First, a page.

the saddest birthday i can recall with only the exception of the year my Grandma Elizabeth, Ever Elizabeth's namesake, died. that was the saddest birthday of my life and i did not celebrate nor desire to. this year my mom will take us all out to dinner and while i may not celebrate raucously i will celebrate gratefully. i am glad i was born, glad to be alive, and yes, glad to be American.
i wrote a long fb post after Donald Trump was elected. here it is:
I'm heartbroken and scared. And I know that nothing great ever comes easily; certainly, absolutely not a great nation. No great principles or beliefs, no profound and meaningful changes ever happened briskly and without suffering and enormous setbacks. The progressives and intellectuals and moral authorities in our country are nothing without backbone. "Faith without action is dead": a democracy without a struggle is a dictatorship. We don't get to choose that 'Trump is not 'my' President': but we do get to choose what we fight for, speak out for and vote for every day. That's a democracy. Personally, If Trump takes away the only insurance possible for my husband and I, I have two diseases that would like to ruin my life. If Trump changes abortion laws, I have two daughters who could be affected. If Trump tanks our economy like he has many of his businesses, we will suffer. And of course I have friends who might suffer much worse, if Trump moves to enact certain laws.
But we had Nixon. We had Eisenhower. We have had presidents who were so ineffective and flummoxed and overwhelmed and ill intentioned and in over their heads that they were dangerous. From the second our country was born we were bathed in blood and injustice. The miracle of our country is not that we were 'good'- we weren't- but that we always get better. Inch by inch. While we were butchering natives, there were those who cried out and risked their lives to do so, there were those in the government who risked their position and money and power to fight for native justice. And with every social ill you can name- against women, cultures, with slavery, with LGBT rights- you can name alongside those ills, thousands on thousands on thousands of Americans who fought for those ills to be healed.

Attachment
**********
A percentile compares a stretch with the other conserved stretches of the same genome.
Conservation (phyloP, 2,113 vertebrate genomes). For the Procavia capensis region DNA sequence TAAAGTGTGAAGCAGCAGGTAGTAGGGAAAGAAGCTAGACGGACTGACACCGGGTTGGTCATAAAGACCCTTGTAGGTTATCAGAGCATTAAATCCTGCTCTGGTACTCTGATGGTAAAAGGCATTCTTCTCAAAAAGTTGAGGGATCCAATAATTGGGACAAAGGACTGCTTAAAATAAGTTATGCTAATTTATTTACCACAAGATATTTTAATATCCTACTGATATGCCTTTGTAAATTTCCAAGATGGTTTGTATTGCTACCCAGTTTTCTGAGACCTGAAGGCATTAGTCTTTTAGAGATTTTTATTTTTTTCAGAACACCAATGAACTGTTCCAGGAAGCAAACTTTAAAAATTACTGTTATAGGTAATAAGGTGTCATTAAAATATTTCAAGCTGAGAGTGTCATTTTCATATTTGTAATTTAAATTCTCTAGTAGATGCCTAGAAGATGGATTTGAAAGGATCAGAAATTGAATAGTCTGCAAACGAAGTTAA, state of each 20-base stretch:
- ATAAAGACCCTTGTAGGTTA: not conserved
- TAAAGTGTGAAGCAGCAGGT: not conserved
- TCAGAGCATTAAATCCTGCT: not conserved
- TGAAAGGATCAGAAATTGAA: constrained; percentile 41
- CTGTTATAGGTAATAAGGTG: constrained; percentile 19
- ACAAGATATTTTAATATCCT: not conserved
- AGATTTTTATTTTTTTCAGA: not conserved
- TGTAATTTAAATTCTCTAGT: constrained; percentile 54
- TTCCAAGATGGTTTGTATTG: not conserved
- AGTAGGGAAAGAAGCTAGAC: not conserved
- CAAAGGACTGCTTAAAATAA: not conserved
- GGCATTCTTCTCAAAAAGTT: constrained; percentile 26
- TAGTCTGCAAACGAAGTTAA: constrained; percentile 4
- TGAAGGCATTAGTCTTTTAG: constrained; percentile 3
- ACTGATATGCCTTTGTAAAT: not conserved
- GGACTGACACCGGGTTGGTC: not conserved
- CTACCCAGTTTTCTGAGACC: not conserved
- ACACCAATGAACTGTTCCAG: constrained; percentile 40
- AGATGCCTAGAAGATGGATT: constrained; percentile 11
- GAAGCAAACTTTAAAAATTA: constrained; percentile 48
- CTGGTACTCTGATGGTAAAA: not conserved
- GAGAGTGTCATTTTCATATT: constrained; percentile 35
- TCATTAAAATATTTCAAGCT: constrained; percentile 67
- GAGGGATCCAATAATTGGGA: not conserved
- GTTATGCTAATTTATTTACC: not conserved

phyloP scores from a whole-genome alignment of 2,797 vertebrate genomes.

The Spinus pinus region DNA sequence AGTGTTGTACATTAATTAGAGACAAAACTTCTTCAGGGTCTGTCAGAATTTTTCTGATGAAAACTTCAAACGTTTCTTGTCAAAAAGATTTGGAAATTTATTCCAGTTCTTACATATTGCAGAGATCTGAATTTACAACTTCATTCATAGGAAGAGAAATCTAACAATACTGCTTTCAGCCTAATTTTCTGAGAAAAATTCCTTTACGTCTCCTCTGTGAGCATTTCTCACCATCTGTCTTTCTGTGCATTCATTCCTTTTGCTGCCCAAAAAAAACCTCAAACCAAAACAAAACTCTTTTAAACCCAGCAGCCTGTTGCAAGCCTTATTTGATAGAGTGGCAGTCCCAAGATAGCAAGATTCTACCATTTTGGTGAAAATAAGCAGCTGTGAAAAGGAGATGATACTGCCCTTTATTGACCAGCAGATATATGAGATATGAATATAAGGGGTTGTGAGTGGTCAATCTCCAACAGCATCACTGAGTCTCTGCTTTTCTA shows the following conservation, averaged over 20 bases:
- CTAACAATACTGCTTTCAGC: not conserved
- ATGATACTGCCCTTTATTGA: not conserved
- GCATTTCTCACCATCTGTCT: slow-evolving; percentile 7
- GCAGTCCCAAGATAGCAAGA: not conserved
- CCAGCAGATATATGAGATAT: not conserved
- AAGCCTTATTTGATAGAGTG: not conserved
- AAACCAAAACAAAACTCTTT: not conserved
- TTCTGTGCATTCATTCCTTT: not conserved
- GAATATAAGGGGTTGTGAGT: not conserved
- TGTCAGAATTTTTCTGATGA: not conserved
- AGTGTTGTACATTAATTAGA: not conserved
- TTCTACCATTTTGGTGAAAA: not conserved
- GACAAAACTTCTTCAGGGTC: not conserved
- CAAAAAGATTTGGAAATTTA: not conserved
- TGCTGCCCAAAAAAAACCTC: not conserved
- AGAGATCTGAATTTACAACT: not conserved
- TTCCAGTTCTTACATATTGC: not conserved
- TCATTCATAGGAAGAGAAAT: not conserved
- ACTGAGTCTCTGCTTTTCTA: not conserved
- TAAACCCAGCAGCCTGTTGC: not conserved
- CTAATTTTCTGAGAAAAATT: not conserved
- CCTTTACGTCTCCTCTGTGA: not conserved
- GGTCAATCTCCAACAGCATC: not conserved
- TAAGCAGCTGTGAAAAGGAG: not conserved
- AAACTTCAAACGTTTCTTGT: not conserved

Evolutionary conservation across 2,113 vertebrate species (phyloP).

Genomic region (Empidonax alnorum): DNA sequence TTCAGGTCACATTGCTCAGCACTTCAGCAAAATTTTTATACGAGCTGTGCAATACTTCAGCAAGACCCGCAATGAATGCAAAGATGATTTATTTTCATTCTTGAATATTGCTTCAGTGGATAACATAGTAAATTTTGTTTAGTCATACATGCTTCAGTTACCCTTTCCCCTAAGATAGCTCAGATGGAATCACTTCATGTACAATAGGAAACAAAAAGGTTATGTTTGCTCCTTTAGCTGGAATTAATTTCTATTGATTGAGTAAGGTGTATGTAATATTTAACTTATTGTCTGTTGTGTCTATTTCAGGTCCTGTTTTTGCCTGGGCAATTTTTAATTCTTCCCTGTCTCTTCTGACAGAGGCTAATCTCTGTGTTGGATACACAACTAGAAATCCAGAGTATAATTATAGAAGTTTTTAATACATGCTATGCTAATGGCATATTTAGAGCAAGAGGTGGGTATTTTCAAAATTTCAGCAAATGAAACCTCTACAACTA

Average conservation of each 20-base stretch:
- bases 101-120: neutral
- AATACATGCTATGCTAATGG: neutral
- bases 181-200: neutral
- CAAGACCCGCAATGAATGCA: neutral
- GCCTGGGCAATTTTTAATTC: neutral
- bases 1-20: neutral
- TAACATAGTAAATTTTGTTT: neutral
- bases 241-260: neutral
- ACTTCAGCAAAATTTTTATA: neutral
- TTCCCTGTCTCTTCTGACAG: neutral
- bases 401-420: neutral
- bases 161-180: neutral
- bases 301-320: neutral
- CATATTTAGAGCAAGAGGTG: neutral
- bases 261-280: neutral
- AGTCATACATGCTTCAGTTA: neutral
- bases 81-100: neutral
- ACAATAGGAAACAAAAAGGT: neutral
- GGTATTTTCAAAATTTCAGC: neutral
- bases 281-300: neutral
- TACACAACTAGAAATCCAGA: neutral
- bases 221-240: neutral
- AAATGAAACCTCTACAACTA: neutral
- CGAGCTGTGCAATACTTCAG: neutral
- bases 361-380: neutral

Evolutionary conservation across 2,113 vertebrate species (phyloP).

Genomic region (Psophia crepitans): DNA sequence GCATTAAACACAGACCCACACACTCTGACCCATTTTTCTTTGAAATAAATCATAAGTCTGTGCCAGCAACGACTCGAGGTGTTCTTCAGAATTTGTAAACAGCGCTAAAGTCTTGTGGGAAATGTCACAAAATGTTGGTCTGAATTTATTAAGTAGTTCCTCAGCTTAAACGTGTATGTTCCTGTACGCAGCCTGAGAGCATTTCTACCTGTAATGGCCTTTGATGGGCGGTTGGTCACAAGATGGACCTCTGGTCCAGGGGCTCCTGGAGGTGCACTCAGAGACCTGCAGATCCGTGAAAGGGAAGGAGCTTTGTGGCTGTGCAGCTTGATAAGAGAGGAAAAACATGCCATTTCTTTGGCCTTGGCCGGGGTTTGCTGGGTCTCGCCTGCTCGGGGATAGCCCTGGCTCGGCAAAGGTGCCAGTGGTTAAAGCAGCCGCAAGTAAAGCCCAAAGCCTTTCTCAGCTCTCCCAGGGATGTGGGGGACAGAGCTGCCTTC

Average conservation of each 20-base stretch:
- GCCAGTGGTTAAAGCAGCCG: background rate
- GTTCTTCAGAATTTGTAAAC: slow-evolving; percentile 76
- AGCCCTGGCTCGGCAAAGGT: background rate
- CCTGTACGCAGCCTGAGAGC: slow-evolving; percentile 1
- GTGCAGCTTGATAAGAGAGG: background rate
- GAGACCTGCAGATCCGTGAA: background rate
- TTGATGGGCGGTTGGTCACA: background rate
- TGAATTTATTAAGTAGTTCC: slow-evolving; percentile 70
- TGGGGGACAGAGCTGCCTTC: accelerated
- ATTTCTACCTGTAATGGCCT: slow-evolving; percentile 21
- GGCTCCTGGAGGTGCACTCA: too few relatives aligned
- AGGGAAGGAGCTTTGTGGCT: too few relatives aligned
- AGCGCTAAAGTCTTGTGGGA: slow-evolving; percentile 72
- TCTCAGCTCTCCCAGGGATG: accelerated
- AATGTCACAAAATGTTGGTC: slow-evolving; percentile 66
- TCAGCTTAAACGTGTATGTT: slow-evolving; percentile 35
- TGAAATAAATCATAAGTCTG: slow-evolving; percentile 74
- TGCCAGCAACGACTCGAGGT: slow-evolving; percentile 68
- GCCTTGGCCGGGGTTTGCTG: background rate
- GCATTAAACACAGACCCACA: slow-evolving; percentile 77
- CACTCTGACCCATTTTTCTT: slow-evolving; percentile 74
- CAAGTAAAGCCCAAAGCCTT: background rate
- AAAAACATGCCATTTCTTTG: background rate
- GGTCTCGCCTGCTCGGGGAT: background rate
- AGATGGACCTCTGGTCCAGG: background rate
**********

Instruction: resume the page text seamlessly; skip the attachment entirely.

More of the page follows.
Only a hundred years ago our country was a completely different place. In the eyes of Europe, America has just learned to walk. So many people have suffered such unimaginable loss to bring us to where we are now, and often, those people suffered in ways that were horrific and yet so common they were barely news. Now, those kinds of gross injustices are headlines, and we rally in hundreds of thousands of social justice organizations to push for changes. America is complicated and ugly and flawed and powerful and beautiful and dammit, we elected a black man, President Obama, who had what I believe will be the most successful presidency of my lifetime. We elected him TWICE. We are not hopeless. We are far from. We are a body of many cells and we are changing at such a rapid rate that it's no surprise at all that there is this backlash, this grouping of cells that resists change.